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Sam Smith: In the Lonely Hour - review

Jun 25, 2014 Music

sam-smith-1401468839Pop culture has been brutalised by a decade of TV talent quests, where the “wow” factor often comes down to something as meaningless as a contrast in expectations. If you look like a beached whale, but sing like an angel, you’re in! If you look like a cute, guileless child but sing with the parched voice of an old soul emoter, you’re in!

Sam Smith clearly belongs in the second category, although to my knowledge, he has not appeared on TV talent shows. He’s a baby-faced 22-year-old, who spent years prepping for his time in the spotlight, and here’s the result: 13 brief songs that work hard to straddle the divide between boy-band moves and soul man smooch. It’s well done, with its crisp beats and nylon strings and gospel divas. And he’s got this schizophrenic vocal technique that scares the bejesus out of me every time, where he suddenly flips into a distressed (and distressing) falsetto.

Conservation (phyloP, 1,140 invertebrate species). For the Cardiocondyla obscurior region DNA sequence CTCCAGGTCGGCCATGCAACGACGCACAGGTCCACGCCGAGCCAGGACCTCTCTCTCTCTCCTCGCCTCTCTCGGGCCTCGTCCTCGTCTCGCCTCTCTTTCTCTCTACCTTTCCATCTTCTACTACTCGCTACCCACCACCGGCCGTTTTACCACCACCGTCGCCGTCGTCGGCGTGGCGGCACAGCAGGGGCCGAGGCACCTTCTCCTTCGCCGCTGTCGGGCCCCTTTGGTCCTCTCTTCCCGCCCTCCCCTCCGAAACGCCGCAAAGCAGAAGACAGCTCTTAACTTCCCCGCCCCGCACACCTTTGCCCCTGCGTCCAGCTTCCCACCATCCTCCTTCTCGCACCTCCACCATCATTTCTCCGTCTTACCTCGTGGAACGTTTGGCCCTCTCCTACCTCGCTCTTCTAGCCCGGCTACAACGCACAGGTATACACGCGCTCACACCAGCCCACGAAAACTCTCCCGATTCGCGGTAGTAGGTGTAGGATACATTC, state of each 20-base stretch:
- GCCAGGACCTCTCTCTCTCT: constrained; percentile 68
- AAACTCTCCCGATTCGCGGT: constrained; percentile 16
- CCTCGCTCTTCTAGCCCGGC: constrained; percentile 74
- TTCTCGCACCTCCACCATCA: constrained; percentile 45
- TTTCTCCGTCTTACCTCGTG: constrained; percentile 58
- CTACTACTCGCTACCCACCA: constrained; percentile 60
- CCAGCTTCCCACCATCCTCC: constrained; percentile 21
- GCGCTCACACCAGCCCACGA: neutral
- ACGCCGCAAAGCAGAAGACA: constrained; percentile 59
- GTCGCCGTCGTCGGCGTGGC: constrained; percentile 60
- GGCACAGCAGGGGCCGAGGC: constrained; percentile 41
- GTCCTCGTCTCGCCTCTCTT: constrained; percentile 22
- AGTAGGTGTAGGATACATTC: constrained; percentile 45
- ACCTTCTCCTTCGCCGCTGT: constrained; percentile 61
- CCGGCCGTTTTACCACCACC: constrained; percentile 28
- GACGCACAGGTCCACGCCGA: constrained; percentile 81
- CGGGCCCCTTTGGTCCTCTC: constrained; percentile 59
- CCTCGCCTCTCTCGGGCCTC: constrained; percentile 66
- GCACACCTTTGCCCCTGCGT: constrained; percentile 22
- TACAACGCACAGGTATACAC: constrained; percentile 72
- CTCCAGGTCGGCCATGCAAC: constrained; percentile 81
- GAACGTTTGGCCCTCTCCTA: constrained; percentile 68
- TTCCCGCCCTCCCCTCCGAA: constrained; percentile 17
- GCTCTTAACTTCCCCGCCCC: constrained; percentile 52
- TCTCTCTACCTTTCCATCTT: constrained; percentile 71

He sings about a one night stand where he just wants to hold the poor girl’s hand, and on the very next song he’s trying to convince the object of his illicit love to leave her husband, the cad. Inevitably, the only really notable thing about Smith is the gulf between his face, and that voice.


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